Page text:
The Top 10: Subjects on Which Otherwise Sane People Go a Bit Loopy

From the price of Freddos to people on banknotes, some of the things about which people tend to become disproportionately exercised

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This list started with letter to The Daily Telegraph from Lord Lexden, the historian of the Conservative Party formerly known as Alistair Cooke, saying that a new Royal Yacht Britannia had “overwhelming support” and would fulfil a “deep longing” for Britain to show that it is “confident” outside the EU. Laurence Janta-Lipinski pointed out that 57 per cent in one poll said spending public money on it would be unjustified. Philip Cowley said it was “one of those subjects where otherwise sane people go a bit loopy – see also wind turbines, fox-hunting, recycling”. Here are 10 more. 

1. The price of Freddos. Used to be 10p, now 30p. Nominated by Anna Rhodes (“and the entire Independent office”), who also suggested “politicians not knowing the cost of a pint of milk” and “bus timetables”. 

2. Hospital car parking charges. “Am I alone in wanting the NHS budget to be spent on healing the sick?” asked Graham Kirby‏. Actually, just “parking” would qualify. 

3. The Great British Bake Off moving to Channel 4. I believe it is a cookery programme, m’lud. Jack McCabe‏ suggested that the response was not proportionate to the change. 

4. Thought For The Day. The god slot on the BBC Radio 4 Today programme, which fails to move Andrew Old, for or against. He also nominated faith schools, the monarchy, badger culls and how to pronounce “scone”.

5. People on banknotes. Thanks to Ian Blandford‏, who also listed flags, poppies, Israel and history lessons in schools.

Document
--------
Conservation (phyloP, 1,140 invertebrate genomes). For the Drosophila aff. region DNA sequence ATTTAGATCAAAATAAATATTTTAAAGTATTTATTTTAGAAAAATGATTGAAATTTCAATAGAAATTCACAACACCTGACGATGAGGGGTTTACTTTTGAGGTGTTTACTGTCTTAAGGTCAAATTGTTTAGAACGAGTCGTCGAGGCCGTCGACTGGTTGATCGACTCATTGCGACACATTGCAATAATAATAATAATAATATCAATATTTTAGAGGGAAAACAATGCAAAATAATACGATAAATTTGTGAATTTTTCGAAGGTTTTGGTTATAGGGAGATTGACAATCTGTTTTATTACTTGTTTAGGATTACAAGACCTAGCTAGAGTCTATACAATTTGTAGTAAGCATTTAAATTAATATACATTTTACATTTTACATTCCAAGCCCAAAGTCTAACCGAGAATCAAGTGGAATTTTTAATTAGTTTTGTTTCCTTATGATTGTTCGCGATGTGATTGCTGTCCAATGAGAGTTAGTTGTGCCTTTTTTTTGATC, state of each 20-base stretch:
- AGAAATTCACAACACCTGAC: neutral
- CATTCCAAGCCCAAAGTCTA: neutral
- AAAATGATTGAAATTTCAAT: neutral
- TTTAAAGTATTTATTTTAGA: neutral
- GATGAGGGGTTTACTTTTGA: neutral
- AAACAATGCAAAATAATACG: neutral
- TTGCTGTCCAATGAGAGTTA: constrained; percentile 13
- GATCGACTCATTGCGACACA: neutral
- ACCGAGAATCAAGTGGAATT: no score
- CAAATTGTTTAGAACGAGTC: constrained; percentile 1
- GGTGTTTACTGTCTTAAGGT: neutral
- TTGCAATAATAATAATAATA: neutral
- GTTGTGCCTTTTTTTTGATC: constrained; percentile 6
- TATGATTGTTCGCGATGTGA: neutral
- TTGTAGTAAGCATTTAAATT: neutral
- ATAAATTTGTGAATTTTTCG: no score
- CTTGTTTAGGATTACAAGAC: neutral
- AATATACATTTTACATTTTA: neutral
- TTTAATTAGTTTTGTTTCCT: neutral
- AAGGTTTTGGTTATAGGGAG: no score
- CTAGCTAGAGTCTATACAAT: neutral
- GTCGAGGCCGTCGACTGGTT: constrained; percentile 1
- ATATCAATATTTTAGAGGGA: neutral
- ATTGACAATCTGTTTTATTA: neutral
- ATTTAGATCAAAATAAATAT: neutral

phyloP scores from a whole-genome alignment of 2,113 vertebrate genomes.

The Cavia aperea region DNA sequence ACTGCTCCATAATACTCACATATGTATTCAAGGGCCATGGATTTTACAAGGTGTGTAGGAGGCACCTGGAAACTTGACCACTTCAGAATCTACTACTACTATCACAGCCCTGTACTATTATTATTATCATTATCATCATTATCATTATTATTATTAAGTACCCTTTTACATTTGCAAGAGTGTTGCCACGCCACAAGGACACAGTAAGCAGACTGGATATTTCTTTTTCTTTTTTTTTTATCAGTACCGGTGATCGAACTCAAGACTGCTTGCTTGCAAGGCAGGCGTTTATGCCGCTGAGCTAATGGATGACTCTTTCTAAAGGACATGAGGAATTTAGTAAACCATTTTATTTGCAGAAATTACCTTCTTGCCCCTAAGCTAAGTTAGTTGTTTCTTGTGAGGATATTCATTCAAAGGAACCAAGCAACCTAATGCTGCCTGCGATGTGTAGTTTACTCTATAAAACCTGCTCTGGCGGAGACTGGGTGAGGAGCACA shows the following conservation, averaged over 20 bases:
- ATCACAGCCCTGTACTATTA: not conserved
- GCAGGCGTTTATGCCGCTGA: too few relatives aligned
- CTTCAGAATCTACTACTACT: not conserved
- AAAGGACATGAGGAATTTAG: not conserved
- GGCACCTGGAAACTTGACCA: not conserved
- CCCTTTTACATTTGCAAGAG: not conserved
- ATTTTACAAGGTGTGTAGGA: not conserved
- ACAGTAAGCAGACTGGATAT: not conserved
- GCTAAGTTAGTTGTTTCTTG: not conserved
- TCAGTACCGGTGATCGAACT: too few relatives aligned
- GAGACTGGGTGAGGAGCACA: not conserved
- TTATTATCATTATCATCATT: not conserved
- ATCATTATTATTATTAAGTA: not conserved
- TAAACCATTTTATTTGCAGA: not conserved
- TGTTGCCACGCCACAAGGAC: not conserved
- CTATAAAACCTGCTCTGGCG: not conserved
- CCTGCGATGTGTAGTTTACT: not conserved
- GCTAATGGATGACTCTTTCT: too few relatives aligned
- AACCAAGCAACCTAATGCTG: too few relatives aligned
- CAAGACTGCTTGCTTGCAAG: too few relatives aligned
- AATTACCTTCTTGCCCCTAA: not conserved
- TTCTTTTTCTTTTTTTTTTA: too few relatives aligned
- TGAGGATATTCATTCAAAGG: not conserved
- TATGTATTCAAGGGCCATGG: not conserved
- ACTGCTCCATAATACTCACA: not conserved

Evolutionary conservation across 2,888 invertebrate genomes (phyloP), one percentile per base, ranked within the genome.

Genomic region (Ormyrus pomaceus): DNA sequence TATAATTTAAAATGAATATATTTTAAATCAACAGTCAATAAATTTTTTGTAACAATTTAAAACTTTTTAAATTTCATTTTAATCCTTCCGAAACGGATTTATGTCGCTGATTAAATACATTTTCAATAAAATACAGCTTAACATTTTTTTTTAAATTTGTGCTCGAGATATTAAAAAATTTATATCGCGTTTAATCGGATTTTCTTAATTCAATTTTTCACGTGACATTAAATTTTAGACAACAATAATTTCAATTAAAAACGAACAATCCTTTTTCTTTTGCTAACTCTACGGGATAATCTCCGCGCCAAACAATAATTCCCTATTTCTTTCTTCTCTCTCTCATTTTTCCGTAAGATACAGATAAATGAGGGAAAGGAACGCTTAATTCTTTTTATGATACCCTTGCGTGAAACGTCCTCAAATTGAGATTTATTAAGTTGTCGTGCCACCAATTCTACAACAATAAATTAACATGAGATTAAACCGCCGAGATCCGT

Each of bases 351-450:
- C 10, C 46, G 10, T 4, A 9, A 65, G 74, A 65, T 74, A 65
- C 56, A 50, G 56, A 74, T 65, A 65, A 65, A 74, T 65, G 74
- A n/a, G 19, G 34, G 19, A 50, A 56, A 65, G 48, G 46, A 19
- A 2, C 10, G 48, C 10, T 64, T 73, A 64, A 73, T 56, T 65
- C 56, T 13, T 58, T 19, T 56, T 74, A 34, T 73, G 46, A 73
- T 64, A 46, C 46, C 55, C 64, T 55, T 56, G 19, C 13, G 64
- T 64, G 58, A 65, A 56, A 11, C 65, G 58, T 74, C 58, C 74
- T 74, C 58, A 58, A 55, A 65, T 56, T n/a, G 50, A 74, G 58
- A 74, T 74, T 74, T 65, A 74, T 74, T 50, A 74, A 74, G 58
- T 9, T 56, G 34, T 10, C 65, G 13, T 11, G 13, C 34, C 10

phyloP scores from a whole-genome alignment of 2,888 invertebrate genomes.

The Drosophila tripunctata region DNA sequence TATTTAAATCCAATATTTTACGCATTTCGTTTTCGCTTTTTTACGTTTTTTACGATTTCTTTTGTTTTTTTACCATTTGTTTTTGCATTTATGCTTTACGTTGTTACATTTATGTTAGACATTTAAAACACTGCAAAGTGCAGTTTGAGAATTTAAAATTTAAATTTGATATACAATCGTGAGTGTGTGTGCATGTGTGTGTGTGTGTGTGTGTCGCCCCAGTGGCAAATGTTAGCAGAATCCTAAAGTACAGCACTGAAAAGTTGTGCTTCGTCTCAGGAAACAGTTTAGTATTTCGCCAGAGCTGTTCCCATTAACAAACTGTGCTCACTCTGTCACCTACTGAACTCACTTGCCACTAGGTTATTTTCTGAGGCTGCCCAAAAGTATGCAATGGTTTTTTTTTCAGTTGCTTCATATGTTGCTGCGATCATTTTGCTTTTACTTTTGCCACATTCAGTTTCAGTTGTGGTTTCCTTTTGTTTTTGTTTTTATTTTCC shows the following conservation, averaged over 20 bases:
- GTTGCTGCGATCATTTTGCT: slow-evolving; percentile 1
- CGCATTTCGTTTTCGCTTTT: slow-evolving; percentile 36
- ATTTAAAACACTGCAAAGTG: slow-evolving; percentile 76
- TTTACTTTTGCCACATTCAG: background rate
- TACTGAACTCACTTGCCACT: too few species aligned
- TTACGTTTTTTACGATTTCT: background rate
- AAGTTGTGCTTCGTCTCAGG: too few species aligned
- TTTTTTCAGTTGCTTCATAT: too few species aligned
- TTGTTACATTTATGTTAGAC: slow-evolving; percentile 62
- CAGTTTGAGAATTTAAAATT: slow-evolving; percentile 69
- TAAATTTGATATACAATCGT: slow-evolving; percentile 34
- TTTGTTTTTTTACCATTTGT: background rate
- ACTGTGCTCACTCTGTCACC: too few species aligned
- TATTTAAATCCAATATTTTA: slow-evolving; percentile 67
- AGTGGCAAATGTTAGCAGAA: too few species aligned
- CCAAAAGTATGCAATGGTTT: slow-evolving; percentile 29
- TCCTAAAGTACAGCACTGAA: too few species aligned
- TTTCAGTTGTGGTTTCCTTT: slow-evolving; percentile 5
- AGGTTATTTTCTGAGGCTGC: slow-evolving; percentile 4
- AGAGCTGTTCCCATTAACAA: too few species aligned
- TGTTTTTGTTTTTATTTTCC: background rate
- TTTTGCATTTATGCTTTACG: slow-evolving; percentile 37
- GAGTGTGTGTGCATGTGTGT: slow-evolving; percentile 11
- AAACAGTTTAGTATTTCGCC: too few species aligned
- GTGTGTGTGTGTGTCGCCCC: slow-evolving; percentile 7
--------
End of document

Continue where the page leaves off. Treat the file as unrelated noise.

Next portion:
6. The BBC’s weather map, over which Scottish Nationalists “lost it”, according to Adrian McMenamin, because the perspective appeared to make Scotland smaller. He also said: “The Irish fought a civil war over which version of an oath of allegiance parliamentarians should swear.” 

7. Apple and its products. Rob Ford alone nominated 10 things. The other nine were: genetically modified food; Star Wars; Star Trek; Margaret Thatcher; the 1980s; the European Court of Human Rights; speed cameras; John Lewis Christmas adverts; and road pricing. 

8. Wine, dogs and grammar. Another multiple entry, which sounds like a weekend in Crouch End, from Hugo Rifkind. He also suggested Crossrail, ID cards and the Pope; Bob Dylan; cannabis; artificial intelligence and Helen Mirren. 

9. Background music on TV. Proposed by Mike Martin, along with the size of Cadbury’s Creme Eggs, teachers’ holidays and building anything in a village. 

10. Trying to buy the correct light bulb in one visit to B&Q. John Whittle had a different take, of things that ought to be trivial but which induce justifiable loopiness, including getting the clear wrapper off a new CD and turning a screw, nut or bolt from behind.

Inevitably, some readers tried to undermine the editor’s authority by nominating modern architecture and changes to Twitter (Andrew Denny‏), incomprehensible blind spots about the Beatles (Colin Gumbrell‏), and the compiling of lists (Lawrence Freedman‏). They were doing it deliberately, but others (Sam Freedman‏ and Jambo Stuart-Clarke‏) inadvertently nominated subjects about which I think it is right to feel, if not strongly, but that they matter: bin collections, the colour of passport covers and the metric system. 

Next week: Self-referential songs, such as “Five Years” (“I think I saw you in an ice-cream parlour, drinking milk shakes cold and long/ Smiling and waving and looking so fine, don’t think you knew you were in this song.”)

Coming soon: Embarrassing siblings

The e-book of Listellany: A Miscellany of Very British Top Tens, From Politics to Pop is just £3.79. Your suggestions, and ideas for future Top 10s, in the comments please, or to me on Twitter, or by email to top10@independent.co.uk

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